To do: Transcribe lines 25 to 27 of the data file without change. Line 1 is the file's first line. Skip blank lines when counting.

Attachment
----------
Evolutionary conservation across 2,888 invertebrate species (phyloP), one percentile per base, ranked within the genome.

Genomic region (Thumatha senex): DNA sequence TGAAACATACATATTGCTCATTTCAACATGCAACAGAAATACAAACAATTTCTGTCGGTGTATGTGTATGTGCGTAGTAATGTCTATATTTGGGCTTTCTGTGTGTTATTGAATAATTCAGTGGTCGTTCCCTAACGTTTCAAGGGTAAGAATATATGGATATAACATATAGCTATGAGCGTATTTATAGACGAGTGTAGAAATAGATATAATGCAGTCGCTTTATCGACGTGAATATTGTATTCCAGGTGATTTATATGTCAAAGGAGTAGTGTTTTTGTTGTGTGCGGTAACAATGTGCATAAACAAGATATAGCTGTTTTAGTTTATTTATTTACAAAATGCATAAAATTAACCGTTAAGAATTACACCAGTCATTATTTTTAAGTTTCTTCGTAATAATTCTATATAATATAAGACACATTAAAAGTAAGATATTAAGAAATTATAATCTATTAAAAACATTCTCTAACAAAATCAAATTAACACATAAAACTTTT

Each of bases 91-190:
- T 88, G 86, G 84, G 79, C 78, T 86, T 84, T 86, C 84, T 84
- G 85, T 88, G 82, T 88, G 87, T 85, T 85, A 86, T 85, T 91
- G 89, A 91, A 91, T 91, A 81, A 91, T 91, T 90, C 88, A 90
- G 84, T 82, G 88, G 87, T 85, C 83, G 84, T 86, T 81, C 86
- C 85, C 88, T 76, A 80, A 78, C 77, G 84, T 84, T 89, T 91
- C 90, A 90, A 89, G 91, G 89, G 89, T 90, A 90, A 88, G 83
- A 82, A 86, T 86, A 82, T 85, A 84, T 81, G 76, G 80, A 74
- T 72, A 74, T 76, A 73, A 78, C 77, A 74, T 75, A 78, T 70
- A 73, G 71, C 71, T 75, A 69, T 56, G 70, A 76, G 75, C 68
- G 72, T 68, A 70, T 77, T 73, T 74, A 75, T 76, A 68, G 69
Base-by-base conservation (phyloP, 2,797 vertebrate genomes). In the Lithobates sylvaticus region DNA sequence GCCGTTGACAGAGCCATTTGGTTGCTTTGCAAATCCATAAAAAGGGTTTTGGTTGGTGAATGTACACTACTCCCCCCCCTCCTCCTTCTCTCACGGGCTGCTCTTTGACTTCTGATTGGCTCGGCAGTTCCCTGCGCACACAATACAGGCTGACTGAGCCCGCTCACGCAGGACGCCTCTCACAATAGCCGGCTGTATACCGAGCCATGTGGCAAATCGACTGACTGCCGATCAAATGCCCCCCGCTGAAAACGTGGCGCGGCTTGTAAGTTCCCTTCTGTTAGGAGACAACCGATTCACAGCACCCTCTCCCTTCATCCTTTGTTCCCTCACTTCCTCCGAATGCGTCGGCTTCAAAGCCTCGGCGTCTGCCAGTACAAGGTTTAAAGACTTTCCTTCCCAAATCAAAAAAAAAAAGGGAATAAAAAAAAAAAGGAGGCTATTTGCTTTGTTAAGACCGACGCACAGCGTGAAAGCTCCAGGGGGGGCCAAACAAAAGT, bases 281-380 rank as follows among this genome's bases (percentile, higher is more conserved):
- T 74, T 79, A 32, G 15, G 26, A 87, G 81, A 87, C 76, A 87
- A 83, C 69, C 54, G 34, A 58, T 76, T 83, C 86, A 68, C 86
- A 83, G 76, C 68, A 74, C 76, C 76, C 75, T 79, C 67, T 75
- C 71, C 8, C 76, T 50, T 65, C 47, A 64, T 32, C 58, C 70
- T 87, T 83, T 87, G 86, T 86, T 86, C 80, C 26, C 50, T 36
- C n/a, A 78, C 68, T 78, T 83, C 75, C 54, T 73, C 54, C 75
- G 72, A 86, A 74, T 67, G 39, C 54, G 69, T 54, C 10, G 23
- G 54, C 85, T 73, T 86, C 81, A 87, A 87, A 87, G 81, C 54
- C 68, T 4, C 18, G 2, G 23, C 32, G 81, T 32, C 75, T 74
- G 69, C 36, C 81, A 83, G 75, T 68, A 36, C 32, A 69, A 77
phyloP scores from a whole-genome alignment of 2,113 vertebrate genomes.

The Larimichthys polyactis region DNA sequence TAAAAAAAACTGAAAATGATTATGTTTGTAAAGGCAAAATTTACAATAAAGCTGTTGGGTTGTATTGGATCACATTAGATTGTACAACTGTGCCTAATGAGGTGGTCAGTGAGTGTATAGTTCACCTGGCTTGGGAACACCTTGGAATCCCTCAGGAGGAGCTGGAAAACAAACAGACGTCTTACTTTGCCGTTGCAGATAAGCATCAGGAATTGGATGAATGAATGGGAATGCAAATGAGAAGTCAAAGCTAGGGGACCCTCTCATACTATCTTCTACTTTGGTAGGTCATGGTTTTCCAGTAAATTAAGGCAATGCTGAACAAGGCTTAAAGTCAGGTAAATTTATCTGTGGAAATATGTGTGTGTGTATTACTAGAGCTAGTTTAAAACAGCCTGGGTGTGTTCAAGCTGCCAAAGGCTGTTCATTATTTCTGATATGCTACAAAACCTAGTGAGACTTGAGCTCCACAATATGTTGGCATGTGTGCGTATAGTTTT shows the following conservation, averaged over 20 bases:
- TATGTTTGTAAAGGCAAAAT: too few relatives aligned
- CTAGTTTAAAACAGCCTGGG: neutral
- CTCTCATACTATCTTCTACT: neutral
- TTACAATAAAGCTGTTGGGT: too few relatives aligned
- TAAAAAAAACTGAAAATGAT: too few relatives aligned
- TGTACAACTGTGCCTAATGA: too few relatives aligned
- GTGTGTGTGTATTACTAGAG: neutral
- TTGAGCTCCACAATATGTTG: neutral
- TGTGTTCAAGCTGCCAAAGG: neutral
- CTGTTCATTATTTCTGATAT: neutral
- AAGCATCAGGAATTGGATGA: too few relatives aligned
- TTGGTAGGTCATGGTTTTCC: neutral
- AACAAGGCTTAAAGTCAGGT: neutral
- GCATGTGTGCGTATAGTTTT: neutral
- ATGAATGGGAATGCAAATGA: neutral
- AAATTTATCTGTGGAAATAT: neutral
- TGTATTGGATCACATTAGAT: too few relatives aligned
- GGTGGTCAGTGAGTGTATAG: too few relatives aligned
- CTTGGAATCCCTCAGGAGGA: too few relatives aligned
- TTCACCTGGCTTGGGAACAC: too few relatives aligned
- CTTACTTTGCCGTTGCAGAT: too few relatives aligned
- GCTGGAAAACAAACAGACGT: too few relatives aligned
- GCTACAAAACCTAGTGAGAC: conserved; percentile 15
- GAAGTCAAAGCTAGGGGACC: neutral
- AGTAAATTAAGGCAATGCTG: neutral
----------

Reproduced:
phyloP scores from a whole-genome alignment of 2,113 vertebrate genomes.

The Larimichthys polyactis region DNA sequence TAAAAAAAACTGAAAATGATTATGTTTGTAAAGGCAAAATTTACAATAAAGCTGTTGGGTTGTATTGGATCACATTAGATTGTACAACTGTGCCTAATGAGGTGGTCAGTGAGTGTATAGTTCACCTGGCTTGGGAACACCTTGGAATCCCTCAGGAGGAGCTGGAAAACAAACAGACGTCTTACTTTGCCGTTGCAGATAAGCATCAGGAATTGGATGAATGAATGGGAATGCAAATGAGAAGTCAAAGCTAGGGGACCCTCTCATACTATCTTCTACTTTGGTAGGTCATGGTTTTCCAGTAAATTAAGGCAATGCTGAACAAGGCTTAAAGTCAGGTAAATTTATCTGTGGAAATATGTGTGTGTGTATTACTAGAGCTAGTTTAAAACAGCCTGGGTGTGTTCAAGCTGCCAAAGGCTGTTCATTATTTCTGATATGCTACAAAACCTAGTGAGACTTGAGCTCCACAATATGTTGGCATGTGTGCGTATAGTTTT shows the following conservation, averaged over 20 bases:
- TATGTTTGTAAAGGCAAAAT: too few relatives aligned